Jon Reading wrote:
I think my trepidation about take musu aiki is the fact take musu aiki is difficult to reproduce and therefore difficult to communicate. ... Ultimately, the question still confounds me.
A thought occurred to me in a response to a point made in another thread. It seemed to have relevance to this discussion and so I thought I would quote myself (exceedingly vain though that may be): The context was trying to translate O-Sensei's sometimes impenetrable (even in Japanese) oral teaching and relate it to his physical training instruction:
Erick Mead wrote:
... Ueshiba spoke very much in terms of in myth. ... To grasp O-Sensei's meaning you have to unfold the ideas and concepts embodied in those myths into an immediate given circumstance. That particularized expression will then point to other meaning in the myth that you did not see going in at first. Then you find particular application or expression of that new meaning, and then see new meaning in the myth from that expression, etc. etc. ...
Takemusu aiki, it seems to me is much the same process in physical form. Thus, O-Sensei's mythic model of teaching, his mode of physical instruction, and his ultimate goal in training were really all of one piece -- implicate [enfolded] information, holographic, in a sense.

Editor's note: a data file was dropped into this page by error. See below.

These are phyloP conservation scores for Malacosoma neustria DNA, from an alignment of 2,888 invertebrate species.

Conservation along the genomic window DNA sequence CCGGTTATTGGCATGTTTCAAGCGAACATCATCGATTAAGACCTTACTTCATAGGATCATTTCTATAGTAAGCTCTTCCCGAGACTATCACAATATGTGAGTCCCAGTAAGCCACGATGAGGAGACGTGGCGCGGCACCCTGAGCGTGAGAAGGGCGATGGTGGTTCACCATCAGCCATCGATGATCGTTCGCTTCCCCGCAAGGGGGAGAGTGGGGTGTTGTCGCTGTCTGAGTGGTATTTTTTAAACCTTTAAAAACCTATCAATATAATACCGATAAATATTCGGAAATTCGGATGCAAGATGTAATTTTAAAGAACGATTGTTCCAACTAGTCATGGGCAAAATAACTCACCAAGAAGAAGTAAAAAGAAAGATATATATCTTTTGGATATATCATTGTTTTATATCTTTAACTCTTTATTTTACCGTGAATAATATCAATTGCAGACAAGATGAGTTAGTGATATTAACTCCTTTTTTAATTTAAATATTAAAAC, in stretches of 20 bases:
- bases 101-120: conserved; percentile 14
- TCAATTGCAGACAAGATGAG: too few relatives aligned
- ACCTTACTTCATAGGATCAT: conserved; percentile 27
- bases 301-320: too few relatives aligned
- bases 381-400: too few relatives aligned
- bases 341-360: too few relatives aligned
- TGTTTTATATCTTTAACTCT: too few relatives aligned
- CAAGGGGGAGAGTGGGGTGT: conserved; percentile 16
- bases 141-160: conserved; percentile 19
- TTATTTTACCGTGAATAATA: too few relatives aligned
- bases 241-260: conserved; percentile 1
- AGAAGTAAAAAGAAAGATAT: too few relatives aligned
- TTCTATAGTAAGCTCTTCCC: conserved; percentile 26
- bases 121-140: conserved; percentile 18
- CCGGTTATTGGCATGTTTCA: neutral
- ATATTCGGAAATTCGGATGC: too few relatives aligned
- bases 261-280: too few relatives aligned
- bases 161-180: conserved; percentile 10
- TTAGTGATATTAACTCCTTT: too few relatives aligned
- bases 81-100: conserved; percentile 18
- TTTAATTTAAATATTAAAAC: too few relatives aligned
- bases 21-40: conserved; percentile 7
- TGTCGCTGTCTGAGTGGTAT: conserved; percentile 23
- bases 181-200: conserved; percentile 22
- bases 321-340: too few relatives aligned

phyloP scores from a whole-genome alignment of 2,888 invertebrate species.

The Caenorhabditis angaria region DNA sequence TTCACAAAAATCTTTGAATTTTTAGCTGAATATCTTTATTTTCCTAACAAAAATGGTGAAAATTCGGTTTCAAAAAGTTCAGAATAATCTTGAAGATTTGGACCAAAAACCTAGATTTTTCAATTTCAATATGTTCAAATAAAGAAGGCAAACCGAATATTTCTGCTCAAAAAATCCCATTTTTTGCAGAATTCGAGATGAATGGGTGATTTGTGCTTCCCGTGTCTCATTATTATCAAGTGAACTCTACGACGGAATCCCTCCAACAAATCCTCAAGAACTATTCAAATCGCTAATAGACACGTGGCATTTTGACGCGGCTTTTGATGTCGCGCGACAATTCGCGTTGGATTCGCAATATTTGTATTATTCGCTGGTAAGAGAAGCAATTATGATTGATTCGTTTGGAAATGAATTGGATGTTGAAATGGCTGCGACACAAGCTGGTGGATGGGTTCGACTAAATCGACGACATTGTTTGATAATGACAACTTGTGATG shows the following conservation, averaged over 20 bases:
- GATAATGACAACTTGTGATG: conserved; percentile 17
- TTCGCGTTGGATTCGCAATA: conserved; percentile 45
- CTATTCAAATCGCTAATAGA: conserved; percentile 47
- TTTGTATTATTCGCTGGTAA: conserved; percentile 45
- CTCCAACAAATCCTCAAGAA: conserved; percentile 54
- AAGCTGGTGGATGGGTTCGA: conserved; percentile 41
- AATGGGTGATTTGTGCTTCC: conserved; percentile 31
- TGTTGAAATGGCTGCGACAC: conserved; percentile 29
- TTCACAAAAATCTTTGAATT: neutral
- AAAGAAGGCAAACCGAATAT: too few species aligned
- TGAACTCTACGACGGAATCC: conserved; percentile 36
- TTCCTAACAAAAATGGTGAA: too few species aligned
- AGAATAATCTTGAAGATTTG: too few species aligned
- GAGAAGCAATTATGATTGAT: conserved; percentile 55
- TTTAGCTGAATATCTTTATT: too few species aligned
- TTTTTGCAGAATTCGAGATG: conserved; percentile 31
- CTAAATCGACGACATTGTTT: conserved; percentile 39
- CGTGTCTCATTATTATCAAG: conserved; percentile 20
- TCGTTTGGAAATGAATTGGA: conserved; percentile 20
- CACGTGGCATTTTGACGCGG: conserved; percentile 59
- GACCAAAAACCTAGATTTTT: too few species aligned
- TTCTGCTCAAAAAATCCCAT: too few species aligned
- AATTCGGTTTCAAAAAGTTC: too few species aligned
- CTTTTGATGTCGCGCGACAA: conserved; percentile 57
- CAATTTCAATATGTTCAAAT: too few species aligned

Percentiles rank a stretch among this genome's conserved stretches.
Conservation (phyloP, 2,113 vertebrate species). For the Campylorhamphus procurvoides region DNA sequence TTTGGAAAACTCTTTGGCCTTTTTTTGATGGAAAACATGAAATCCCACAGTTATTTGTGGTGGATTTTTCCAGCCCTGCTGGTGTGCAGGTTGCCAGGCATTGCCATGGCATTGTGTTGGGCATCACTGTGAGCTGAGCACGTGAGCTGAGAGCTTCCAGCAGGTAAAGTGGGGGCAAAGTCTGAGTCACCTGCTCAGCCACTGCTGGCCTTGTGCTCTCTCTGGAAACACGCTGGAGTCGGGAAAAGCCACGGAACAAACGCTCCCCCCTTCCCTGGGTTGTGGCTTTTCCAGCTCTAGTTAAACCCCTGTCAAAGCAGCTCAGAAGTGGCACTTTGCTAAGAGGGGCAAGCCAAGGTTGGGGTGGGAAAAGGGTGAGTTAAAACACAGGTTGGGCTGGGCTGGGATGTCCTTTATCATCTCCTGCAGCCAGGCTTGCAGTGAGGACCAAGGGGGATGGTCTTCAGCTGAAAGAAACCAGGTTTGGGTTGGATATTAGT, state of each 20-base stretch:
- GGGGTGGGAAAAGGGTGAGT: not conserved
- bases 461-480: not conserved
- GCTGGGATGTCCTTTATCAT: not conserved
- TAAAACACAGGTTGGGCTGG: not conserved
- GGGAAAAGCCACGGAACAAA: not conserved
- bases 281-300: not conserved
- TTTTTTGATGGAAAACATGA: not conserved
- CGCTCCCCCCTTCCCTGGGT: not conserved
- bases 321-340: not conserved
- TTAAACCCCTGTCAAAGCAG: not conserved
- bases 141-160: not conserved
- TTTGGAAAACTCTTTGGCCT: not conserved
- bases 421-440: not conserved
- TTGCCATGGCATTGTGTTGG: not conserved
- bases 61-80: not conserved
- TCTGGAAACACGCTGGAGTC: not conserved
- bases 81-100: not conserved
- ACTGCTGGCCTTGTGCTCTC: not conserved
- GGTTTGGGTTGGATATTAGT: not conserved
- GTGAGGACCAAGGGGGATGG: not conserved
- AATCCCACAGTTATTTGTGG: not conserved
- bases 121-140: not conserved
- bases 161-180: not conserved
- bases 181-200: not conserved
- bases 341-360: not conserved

A branching cascade of unfolding, both in learning and of actual application of techniques in response to changing situations, seems to mimic the process of mythic understanding that O-Sensei's scheme of oral teaching (or any mythic learning) requires. Takemusu aiki is a perceptual process as much as anything, that to my way of thinking depends on faithfulness to the form of training, whatever it may be. In mythic teaching the approach to learning and the learning itself are one and the same thing -- in both Western and Eastern traditions:
Non-anticipation (shoshin) (vedana);
Calm observation (fudoshin)(samjna),
Intuitive action (mushin)(rupa),
Reflection on action (zanshin)(samskara)
These properly describe what I have been taught as the proper process of training in budo -- what I have come to perceive as the application of takemusu aiki that is developed in that training -- the integration of the elements of self in Buddhism -- and also, among other things -- the scientific method. One large unspeakable thing with many phenomenal aspects that unfold into actual experience.
In short, I find that wrestling with the form of the training is as much a part of the teaching as the things being taught. Hence, my initiation of this discussion, for that purpose, and the point of much, if not all, of the discussion in settings like this.
All learning begins in an admission of fundamental error. The humility to be corrected, either by a teacher or a concrete reality, is the ticket to being taught. This should be true whether the initial approach chooses its acknowledged error on the side of "too loose" or "too tight" as a step on the road to "just right."